Bilingual battle lines drawn in schools

Fresno County report advocates limiting bilingual process to two years.

If there is one thing opponents in the battle over bilingual education agree on, it’s this: To succeed, students must be proficient in English.

That’s probably the only thing.

They differ — fiercely at times — on how long it takes students to become proficient in another language, and how well bilingual education is working.

Locally, the debate over bilingual education got a little louder with this month’s release of a community group’s report on ways to improve public education.

The group, called the Commission on the Future of Education in Fresno County, offered nearly 40 recommendations on how to mend what they say is a failing educational system.

One of its more controversial suggestions is to give limited English-speaking students a maximum of two years of bilingual instruction before putting them in English-only classrooms.

That differs radically from the theory of bilingual educators. They claim it takes students from five to seven years to become proficient in another language — meaning they can speak, write and read it with ease.

Why did the commission recommend a change?

Commission members said they heard from both sides in the bilingual education debate. They said that some of Fresno County’s 47,334 limited English-speaking students are wallowing in ineffective bilingual classes.

It’s hard to get countywide statistics on the number of students who are successfully completing bilingual programs and moving on into regular English education. Students who do so are called “redesignated.”

But the commission used some state numbers to show that, in general, bilingual education is failing. It pointed The Pacific Research Institute, a nonprofit education think tank, that reported that the number of “redesignated” students statewide dropped from 13.3 percent in 1982 to 5.7 percent in 1995.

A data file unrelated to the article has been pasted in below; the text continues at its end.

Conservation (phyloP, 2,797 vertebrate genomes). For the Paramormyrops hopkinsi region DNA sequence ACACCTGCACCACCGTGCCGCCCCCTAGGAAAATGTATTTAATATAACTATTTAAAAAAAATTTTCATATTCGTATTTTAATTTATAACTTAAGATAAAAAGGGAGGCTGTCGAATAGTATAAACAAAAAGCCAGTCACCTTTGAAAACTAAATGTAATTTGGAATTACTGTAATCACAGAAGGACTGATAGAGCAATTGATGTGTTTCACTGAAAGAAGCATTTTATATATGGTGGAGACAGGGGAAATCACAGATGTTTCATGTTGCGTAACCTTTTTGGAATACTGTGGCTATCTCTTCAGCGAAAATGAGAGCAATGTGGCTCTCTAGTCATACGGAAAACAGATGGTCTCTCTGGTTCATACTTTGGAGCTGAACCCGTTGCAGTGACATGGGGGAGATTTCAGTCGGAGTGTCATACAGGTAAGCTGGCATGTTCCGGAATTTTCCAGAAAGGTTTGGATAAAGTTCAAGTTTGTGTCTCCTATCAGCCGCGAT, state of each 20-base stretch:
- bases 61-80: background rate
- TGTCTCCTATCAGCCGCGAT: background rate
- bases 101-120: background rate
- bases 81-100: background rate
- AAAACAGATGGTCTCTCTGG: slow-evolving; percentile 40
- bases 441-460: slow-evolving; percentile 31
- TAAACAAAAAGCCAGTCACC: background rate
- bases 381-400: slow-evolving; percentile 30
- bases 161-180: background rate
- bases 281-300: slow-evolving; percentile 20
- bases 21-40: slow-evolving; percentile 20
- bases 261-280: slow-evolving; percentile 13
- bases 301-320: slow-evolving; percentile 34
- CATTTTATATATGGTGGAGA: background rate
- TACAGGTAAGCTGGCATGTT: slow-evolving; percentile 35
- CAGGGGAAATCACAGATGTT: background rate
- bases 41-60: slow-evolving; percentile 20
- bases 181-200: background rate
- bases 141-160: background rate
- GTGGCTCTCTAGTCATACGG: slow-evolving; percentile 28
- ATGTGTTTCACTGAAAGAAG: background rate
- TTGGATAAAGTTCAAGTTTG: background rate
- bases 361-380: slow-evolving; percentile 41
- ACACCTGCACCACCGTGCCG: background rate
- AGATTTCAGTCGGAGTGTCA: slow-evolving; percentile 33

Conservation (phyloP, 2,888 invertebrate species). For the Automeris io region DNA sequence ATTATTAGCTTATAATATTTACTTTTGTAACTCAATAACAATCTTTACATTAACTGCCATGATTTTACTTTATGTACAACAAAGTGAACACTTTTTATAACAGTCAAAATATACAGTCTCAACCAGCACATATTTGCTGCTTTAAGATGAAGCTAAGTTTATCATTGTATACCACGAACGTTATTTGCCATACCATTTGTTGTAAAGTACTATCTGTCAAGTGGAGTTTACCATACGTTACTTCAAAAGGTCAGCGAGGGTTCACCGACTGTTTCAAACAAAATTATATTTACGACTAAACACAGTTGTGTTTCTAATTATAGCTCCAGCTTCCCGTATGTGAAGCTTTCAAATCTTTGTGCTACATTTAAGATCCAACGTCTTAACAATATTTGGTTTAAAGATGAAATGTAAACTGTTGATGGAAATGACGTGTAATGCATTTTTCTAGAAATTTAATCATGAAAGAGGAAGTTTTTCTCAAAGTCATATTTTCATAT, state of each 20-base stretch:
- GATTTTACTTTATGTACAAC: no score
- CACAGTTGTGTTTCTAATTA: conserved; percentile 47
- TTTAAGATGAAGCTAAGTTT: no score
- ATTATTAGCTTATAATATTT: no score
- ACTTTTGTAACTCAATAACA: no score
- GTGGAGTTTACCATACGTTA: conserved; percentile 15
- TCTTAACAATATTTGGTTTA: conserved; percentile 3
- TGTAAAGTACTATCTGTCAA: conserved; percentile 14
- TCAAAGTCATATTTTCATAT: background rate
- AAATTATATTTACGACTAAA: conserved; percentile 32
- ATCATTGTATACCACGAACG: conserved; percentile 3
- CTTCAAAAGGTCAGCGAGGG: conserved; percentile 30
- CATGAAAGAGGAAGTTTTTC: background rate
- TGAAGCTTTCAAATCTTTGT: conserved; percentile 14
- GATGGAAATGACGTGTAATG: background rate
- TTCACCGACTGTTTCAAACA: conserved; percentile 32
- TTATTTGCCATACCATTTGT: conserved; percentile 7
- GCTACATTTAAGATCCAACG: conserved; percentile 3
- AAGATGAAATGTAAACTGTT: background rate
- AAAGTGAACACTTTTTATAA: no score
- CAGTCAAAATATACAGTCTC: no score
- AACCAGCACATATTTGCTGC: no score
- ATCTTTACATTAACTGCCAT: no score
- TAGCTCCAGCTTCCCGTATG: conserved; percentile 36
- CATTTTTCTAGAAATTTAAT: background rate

“We believe in offering every student an equal opportunity, and I don’t believe that putting students in a Spanish-speaking class for five or six years is helping students,” said Anne Speake, a commission member. “I just think it is a little insulting to suggest that these kids can’t learn if you put them in a total (English) immersion program.”

The commission’s recommendation appears to mirror the statewide effort to revamp bilingual education led by Silicon Valley businessman Ron Unz. The initiative, Proposition 227, will be on the June ballot.

Proposition 227 would require California schools to push limited English-speaking students into English-only classes after one year of bilingual education.

Speake isn’t convinced that it takes up to seven years for students to adequately learn English.

She operates a private school that teaches English to foreign-language speakers. Her students range in age from 12 to adult.

“I have seen how total immersion works, and I am a believer in that as the proprietor of an English-language school,” Speake said.

Speake acknowledges that her program differs from public schools in that her staff teaches English in concentrated doses. No other subject is taught.

But supporters of bilingual education supporters say the commission’s recommendations and Proposition 227 are potentially harmful.